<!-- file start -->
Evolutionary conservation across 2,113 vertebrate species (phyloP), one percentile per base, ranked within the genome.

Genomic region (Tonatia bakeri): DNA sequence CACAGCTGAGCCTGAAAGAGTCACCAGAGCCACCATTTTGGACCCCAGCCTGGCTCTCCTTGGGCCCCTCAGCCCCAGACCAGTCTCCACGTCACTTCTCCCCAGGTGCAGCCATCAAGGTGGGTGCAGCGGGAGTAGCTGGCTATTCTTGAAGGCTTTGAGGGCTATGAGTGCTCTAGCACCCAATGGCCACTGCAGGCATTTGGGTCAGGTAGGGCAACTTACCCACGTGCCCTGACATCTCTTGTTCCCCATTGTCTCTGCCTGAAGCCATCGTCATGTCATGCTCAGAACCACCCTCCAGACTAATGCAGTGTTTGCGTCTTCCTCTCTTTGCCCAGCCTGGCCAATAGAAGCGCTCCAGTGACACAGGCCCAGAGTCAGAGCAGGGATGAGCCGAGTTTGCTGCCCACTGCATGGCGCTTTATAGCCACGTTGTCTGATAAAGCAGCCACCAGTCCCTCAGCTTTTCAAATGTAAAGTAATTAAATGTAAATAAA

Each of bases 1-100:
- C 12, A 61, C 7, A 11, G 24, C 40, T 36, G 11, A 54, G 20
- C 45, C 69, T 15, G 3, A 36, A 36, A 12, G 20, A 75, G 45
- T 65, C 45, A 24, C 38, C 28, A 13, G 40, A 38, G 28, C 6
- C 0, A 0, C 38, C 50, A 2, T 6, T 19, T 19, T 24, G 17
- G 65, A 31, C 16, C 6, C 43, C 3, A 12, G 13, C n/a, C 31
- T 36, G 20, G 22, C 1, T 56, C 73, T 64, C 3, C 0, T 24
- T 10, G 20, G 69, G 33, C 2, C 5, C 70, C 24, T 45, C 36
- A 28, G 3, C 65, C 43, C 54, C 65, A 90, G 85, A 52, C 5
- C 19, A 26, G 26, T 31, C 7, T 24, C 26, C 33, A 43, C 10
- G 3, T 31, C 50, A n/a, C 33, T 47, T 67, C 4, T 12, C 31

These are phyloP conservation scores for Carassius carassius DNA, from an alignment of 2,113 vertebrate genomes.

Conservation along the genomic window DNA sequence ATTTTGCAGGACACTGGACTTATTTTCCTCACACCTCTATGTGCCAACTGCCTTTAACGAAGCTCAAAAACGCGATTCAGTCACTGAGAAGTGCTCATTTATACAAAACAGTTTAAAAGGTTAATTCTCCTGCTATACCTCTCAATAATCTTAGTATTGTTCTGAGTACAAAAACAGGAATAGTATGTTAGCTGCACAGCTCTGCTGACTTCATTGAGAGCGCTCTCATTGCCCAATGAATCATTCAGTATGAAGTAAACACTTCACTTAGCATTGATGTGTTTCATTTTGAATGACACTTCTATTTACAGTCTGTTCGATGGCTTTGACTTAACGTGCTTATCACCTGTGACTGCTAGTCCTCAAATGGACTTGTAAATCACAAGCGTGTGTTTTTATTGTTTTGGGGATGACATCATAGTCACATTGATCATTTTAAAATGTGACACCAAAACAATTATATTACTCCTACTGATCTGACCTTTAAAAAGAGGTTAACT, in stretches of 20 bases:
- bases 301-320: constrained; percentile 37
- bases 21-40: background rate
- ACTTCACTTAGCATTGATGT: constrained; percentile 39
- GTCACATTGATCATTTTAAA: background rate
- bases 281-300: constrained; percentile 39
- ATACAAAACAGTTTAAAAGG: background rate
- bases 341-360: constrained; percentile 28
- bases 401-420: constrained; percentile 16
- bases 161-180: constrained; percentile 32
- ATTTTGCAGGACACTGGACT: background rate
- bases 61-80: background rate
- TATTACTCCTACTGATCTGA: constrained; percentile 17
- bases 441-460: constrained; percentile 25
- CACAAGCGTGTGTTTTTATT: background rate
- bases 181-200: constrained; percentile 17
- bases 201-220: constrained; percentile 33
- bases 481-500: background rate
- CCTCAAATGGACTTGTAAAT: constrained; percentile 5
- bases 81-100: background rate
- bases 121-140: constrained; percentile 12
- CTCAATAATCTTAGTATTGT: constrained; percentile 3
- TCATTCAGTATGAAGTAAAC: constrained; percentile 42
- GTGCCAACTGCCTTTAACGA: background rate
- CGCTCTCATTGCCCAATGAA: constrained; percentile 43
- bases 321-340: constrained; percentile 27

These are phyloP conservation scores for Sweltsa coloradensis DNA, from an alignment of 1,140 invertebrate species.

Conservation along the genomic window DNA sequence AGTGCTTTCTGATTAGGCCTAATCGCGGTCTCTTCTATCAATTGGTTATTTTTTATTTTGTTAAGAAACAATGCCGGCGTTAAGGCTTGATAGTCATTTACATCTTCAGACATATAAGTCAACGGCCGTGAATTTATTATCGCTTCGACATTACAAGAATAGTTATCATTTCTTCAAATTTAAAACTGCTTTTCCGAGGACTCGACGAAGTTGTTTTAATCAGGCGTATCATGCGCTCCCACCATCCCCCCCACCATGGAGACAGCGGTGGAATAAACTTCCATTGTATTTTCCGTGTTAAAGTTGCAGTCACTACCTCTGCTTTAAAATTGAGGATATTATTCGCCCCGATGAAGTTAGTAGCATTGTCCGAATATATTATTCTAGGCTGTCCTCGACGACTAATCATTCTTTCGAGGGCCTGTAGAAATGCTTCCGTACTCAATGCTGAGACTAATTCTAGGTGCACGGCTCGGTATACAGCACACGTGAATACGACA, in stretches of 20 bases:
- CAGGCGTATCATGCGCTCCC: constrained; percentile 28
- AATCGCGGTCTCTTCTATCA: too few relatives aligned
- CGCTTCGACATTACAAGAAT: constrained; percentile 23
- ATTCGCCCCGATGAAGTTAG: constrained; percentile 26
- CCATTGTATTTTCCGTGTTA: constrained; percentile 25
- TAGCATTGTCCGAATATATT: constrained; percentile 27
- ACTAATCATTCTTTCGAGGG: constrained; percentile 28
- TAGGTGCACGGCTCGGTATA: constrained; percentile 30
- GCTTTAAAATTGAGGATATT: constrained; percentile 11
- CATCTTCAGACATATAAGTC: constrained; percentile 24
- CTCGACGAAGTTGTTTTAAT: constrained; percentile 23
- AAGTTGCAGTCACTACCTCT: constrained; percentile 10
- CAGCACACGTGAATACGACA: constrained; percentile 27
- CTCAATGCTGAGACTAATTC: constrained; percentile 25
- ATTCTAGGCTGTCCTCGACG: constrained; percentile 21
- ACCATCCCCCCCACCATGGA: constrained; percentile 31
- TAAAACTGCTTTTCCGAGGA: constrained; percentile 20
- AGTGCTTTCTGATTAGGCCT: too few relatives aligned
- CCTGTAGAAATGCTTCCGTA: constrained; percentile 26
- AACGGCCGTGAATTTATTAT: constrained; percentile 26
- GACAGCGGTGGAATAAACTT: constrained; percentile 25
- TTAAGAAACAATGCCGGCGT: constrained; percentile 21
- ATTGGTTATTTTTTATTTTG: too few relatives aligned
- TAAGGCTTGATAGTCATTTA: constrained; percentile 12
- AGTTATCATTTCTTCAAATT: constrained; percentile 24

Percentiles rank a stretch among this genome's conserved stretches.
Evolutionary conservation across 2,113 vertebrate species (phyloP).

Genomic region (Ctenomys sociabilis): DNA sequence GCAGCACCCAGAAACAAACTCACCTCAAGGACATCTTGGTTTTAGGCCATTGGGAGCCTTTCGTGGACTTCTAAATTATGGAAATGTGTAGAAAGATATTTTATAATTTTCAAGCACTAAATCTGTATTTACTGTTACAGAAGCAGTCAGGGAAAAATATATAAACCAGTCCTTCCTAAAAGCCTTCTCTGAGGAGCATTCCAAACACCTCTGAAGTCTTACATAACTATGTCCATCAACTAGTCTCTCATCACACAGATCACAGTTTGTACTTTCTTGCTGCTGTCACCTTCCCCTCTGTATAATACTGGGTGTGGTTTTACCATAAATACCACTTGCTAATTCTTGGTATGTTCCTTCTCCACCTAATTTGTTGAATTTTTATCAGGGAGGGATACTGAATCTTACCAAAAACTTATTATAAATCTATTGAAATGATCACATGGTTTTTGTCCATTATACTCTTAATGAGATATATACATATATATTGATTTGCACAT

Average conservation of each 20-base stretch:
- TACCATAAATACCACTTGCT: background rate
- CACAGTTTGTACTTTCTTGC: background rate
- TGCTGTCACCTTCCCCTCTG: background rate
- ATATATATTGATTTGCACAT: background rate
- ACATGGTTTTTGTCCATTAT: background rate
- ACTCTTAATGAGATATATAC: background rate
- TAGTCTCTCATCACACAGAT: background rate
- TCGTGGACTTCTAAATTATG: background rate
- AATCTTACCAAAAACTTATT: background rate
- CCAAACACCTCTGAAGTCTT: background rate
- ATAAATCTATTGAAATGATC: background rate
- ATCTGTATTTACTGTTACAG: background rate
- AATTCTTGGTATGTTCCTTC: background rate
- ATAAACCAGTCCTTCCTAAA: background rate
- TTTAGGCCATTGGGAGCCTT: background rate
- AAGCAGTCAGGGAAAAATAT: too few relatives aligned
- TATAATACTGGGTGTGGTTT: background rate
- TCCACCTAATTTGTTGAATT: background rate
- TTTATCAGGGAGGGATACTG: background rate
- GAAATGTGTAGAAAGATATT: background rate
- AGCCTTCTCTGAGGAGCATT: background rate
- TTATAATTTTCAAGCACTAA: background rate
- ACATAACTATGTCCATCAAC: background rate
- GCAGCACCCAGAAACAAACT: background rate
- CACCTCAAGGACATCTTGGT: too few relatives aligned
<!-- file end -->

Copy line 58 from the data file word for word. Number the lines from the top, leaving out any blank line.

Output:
- ACCATCCCCCCCACCATGGA: constrained; percentile 31